The last HIQA inspection report on the home in May 2012 found that some actions required since the last inspection had not been implemented.

Among the issues of concern were the management of medicines, staffing and recruitment, maintenance of records, notification of incidents and the complaints procedure.

A HSE inspection in 2007 found the home was not complying with certain regulations, including the prevention of infection.

Irish consumers score a victory with Bruton’s new law on debit/credit card fees rip-off’s

 

Irish consumers will gain a small victory over rip-off retailers who charge high rates for credit and debit card transactions.

The Government is to target controversial handling charges imposed on cards when consumers shop online for items like airline or concert tickets.

Enterprise Minister Richard Bruton plans to introduce new legislation early this year to crackdown on the contentious charges on foot of an EU consumer directive.

evidence

The European Commission, EU governments and consumer groups have expressed concern that handling fees, like those imposed by Ryanair and Aer Lingus for airline tickets, have increased substantially in the last few years, despite a lack of evidence that the cost of processing the card payments has risen significantly.

Examples include Ryanair’s administration fee, which has jumped from €2.50 in 2006 to €6 today, while the Aer Lingus charge for handling credit card payments was €3 in 2008 compared with €6 now.

Mr Bruton’s plans to introduce the measures have missed their original deadline.

He promised last year that measures to improve consumer rights regarding fees imposed for the use of cards would be in place by the end of 2012.

His Department had been forced to seek further legal advice from the European Commission and the Attorney General as a result of an issue which emerged during a consultation process last Autumn, a department spokesman said.

It is understood credit card companies made last minute efforts to have some of the proposed measures changed at both national and EU level.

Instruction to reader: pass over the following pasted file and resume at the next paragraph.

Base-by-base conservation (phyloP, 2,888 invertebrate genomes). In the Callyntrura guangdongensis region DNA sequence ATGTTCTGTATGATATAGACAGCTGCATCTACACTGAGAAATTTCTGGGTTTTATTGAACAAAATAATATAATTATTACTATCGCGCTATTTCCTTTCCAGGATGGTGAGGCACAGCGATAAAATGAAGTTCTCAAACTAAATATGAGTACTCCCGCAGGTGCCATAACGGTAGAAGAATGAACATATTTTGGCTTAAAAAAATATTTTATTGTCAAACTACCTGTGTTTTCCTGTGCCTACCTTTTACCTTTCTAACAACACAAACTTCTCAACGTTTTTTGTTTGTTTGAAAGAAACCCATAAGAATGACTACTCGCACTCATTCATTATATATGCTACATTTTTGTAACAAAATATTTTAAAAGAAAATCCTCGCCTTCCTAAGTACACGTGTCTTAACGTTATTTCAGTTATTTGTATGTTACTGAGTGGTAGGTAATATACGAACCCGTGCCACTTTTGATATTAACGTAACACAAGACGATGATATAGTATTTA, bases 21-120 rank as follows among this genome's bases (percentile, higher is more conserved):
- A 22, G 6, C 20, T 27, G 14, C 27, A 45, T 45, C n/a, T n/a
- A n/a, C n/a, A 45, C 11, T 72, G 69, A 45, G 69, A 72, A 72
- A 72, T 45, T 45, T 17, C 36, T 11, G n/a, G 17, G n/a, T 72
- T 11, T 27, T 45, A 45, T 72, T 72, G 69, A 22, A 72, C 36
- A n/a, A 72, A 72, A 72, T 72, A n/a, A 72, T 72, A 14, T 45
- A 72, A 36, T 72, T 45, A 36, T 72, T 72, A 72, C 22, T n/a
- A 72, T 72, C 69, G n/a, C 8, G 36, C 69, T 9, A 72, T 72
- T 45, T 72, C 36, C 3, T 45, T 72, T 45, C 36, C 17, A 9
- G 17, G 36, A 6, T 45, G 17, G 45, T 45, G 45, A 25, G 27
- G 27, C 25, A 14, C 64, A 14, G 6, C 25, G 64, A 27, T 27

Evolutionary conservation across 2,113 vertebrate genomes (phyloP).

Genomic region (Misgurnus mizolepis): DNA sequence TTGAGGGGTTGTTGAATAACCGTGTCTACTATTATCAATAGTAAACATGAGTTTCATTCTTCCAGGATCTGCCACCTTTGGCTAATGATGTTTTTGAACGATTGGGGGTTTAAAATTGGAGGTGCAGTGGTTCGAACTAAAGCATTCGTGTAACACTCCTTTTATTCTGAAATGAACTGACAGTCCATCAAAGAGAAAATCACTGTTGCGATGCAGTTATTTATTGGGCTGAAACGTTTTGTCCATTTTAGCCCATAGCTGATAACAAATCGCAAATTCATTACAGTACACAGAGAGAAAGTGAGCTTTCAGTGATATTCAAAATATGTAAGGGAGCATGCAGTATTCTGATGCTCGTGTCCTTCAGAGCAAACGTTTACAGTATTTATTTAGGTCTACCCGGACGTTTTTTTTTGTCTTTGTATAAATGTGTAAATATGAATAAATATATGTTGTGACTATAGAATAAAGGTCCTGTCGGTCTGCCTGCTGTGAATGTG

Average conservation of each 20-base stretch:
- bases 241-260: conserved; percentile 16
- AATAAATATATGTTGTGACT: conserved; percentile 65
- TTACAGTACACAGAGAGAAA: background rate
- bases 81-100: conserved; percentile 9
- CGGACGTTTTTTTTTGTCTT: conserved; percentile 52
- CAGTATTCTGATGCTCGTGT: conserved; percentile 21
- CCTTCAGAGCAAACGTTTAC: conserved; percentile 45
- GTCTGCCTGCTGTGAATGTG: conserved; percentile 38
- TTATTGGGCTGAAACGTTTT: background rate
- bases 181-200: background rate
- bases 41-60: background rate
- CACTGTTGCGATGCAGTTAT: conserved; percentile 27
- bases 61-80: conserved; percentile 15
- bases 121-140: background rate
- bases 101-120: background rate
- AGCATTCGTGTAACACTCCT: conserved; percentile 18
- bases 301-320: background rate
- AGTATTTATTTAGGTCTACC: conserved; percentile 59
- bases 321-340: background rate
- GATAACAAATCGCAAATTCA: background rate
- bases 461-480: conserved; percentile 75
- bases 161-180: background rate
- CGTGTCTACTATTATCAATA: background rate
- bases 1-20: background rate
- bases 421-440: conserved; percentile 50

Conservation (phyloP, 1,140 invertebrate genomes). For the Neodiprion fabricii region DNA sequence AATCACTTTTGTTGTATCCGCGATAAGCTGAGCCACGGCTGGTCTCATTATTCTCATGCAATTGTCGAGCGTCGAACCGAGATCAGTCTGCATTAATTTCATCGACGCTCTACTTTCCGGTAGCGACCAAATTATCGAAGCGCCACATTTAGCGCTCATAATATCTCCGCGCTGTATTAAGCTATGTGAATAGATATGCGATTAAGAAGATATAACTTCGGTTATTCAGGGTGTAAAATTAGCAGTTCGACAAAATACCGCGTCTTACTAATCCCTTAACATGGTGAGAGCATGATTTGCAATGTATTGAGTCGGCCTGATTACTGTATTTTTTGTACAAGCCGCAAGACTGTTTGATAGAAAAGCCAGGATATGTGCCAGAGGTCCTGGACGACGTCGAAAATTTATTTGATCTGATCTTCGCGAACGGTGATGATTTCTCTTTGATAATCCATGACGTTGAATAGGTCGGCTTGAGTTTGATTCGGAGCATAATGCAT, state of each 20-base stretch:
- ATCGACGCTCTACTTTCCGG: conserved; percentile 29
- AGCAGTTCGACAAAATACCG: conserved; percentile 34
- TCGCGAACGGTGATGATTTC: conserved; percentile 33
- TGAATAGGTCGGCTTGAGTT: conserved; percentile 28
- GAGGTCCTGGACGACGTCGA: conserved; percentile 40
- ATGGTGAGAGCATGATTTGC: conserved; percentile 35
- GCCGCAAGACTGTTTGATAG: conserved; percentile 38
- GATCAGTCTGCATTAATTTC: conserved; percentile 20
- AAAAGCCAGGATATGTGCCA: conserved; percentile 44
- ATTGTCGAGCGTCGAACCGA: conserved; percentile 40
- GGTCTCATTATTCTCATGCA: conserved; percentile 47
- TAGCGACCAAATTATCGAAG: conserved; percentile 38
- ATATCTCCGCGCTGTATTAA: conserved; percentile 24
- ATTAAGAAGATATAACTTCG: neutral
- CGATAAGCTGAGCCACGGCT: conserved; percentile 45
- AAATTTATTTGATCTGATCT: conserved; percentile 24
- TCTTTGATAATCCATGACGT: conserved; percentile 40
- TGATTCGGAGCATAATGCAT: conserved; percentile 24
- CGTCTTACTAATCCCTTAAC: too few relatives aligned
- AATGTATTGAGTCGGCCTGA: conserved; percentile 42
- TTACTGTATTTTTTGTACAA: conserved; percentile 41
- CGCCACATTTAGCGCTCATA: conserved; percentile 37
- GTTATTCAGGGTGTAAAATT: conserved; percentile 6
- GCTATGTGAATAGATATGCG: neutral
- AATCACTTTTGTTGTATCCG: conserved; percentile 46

It’s not clear yet when consumers will get legislative protection against the charges as an EU directive on the issue does not have to be applied until June 2014. But Mr Bruton intends to introduce such legislation early in 2013, the spokesman said.

The Consumers Association of Ireland said the proposed changes were “critically important” due to continuing growth in online shopping.

“Handling charges were often used as a licence to print money which caused immense frustration for consumers,” chief executive Dermot Jewell said.

Government officials say average service charge for small businesses in Ireland for credit card transactions is between 1.5pc and 2.5pc of the total charge and 15c-50c for Laser and debit cards.

Bug outbreak leads to visiting restrictions at four west of Ireland hospitals

  

Parents have been advised to keep children away from the hospital

Visiting restrictions are in place at hospitals in Sligo, Letterkenny, Galway and Limerick following outbreaks of the winter vomiting bug.

  

Letterkenny, Galway and Limerich hospitals where a ban on visiting remains in place in an attempt to curb an outbreak of the bug.

Visitors to wards are prohibited, with the exception of agreed visits to critically ill patients.

Parents are also being advised to keep children away from all areas of the hospital.

People have been advised that they should only attend the Emergency Department if there is a genuine emergency.

Visiting restrictions have also been imposed at Sligo General Hospital.

Members of the public have been asked to visit only in essential or exceptional circumstances.

Immediate relatives are asked to visit only during the designated visiting times, 2pm-4pm and 6.30pm-8.30pm.

A statement says that children should not be brought in to visit. Restrictions are also in place in one ward at Cavan General Hospital.

Nine pot-bellied pigs found abandoned on a Irish mountain in Wexford

   

One of the pot-bellied pigs rounded up by South East Animal Rescue

Nine pot-bellied pigs have been found abandoned on a mountainside in the Republic of Ireland.

The piglets were discovered two days ago by a woman who was walking her dogs on Mount Leinster in County Wexford.

Volunteers from the south east animal rescue team rounded up the piglets and have appealed for help to re-home them.

They said they believed the animals, which are all male and 12-16 weeks old, were bred for Christmas presents and then dumped when they were not sold.

Heather Wall from the South East Animal Rescue said it took a team of volunteers two days to catch all the pigs and bring them off the mountain.

“They are very fast and they can hide,” Ms Wall told the Irish state broadcaster, RTE.

“We actually had to use dogs to sniff them out, to find them for us, because we didn’t have a hope,” she said.

“We were trying to look for them and the only thing you can do is, when you see one, just try and grab it because they squeal and they run around everywhere”.

All nine pigs are currently being given shelter by a foster family just outside Enniscorthy, County Wexford.

Ms Wall said she believed they were abandoned because they were male piglets, which are usually more difficult to sell as they are sometimes perceived as being more aggressive than females.

She added South East Animal Rescue has received a lot of interest and were hopeful that they could find permanent homes for all the animals.

The pot-bellied pig is a domesticated breed that originated in Vietnam.